Sand Ripples Inside a Rimless Martian Pit (Stretched)
This enhanced image shows the inside of a rimless pit about 180 meters (591 feet) in diameter, northwest of the mountain Ascraeus Mons in the northern hemisphere of Mars.
Newly released images from 340 recent observations of Mars by the High Resolution Imaging Science Experiment (HiRISE) camera aboard NASA's Mars Reconnaissance Orbiter show details of a wide assortment of Martian environments.

Strewn boulders and rippled sand lie on the floors of two shadowy, steep-walled pits. Mounds in another region appear to be mud volcanoes, which may have brought fine-grained material to the surface from deep underground. In the Tharsis volcanic region, the intersection of a lava flow with a trough caused by ground collapse allows seeing whether the flow happened before or after the collapse.

These and thousands of other images from HiRISE observations between Oct. 1 and Nov. 1, 2010, are now available on NASA's Planetary Data System (http://pds.jpl.nasa.gov/) and the camera team's website (http://hirise.lpl.arizona.edu).

The camera is one of six instruments on NASA's Mars Reconnaissance Orbiter, which reached Mars in 2006. It has made more than 17,000 observations. Each observation covers an area of several square miles on Mars and reveals details as small as desks.

For more information about the Mars Reconnaissance Orbiter mission, see http://mars.jpl.nasa.gov/mro/.

2010-403

Guy Webster (818) 354-6278
Jet Propulsion Laboratory, Pasadena, Calif.
guy.webster@jpl.nasa.gov

  • This enhanced image shows the inside of a rimless pit about 180 meters (591 feet) in diameter, northwest of the mountain Ascraeus Mons in the northern hemisphere of Mars.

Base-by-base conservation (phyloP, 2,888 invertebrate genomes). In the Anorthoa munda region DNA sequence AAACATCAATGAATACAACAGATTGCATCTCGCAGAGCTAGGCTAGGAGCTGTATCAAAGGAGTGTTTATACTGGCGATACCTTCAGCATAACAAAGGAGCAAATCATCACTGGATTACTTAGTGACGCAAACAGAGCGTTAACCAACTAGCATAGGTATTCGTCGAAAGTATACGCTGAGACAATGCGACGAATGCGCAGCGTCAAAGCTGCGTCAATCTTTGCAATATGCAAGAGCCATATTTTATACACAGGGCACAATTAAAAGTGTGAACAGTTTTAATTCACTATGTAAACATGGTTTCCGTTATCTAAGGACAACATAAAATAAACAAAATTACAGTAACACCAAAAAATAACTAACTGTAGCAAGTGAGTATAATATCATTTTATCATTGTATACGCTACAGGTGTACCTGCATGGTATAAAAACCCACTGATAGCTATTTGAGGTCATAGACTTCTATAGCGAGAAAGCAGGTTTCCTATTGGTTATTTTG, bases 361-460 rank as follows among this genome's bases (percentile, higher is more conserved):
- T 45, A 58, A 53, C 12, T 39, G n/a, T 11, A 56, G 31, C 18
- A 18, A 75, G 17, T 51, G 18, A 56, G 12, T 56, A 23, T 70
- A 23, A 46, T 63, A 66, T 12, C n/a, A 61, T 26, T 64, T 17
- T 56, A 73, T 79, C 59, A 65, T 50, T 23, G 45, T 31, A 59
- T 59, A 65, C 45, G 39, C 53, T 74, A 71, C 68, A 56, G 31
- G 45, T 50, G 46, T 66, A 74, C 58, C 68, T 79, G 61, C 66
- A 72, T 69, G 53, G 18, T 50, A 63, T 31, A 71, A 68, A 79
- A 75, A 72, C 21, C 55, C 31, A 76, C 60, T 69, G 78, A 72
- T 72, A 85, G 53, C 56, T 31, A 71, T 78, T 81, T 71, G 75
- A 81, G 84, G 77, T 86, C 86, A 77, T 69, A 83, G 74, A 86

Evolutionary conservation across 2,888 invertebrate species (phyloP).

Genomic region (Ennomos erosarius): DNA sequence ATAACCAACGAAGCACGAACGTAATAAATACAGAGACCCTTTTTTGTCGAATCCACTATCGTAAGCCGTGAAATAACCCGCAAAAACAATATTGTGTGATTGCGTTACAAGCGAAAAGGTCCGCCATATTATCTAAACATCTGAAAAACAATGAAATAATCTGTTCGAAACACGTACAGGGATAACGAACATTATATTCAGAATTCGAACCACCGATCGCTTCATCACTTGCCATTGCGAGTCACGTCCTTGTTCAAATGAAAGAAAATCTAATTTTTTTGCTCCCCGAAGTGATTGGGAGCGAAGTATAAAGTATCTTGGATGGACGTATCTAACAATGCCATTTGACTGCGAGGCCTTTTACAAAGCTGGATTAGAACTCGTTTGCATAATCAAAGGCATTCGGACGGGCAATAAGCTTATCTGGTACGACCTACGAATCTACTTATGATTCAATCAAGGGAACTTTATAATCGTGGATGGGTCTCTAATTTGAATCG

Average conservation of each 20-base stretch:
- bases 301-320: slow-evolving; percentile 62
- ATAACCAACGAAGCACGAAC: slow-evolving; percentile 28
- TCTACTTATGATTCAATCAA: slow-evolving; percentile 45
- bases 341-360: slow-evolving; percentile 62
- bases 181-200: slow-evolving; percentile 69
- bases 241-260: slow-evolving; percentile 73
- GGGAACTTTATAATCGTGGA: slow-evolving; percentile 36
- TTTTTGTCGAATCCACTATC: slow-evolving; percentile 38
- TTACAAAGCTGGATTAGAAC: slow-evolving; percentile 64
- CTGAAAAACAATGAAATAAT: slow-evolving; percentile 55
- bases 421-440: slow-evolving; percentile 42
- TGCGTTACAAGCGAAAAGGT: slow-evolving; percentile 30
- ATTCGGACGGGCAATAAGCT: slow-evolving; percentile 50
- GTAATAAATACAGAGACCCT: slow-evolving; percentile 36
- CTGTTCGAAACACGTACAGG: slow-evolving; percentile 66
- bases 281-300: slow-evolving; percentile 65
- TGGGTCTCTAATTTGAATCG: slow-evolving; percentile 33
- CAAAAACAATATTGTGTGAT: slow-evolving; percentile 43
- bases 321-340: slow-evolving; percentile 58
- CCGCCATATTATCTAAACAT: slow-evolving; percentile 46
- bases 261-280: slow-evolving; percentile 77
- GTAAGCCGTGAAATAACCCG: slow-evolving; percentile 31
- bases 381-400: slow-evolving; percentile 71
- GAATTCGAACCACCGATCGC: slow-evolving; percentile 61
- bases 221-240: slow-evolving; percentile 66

This enhanced image shows the inside of a rimless pit about 180 meters (591 feet) in diameter, northwest of the mountain Ascraeus Mons in the northern hemisphere of Mars. The pit has a very steep eastern wall (on the right) and a more gently sloped western wall. Shadows and overhangs obscure some of the interior, but this stretched-brightness... more

  • This enhanced image shows the inside of a rimless pit about 310 meters (1,017 feet) in diameter, northwest of the mountain Ascraeus Mons in the northern hemisphere of Mars.

    This enhanced image shows the inside of a rimless pit about 310 meters (1,017 feet) in diameter, northwest of the mountain Ascraeus Mons in the northern hemisphere of Mars. The pit has a very steep eastern wall (on the right) and more gently sloped western wall. Shadows and overhangs obscure some of the interior, but this stretched-brightness... more

  • Two dark, rimless pits are located to the northwest of Ascraeus Mons in the Tharsis volcanic region of Mars.

    Two dark, rimless pits are located to the northwest of Ascraeus Mons in the Tharsis volcanic region of Mars. These pits are approximately 180 meters (591 feet) and 310 meters (1,017 feet) in diameter. They are situated in the midst of a wispy, dark, boomerang-shaped deposit.

    The pits are aligned with what appear to be larger, degraded... more

  • This image shows a graben (a trough formed when the ground drops between two parallel faults) and a lava flow in the Tharsis volcanic province of Mars. North is up.

    This image shows a graben (a trough formed when the ground drops between two parallel faults) and a lava flow in the Tharsis volcanic province of Mars. North is up. The image covers an area about 6 kilometers (4 miles) wide.

    Relations like this can be used to establish the relative ages of features on the surface. The graben is from t... more

  • This proposed future Mars landing site in Acidalia Planitia targets densely occurring mounds thought to be mud volcanoes.

    This proposed future Mars landing site in Acidalia Planitia targets densely occurring mounds thought to be mud volcanoes.

    Mud volcanoes are geological structures formed when a mixture of gas, liquid and fine-grained rock (or mud) is forced to the surface from several meters to kilometers (several yards to miles) underground. Scientist... more

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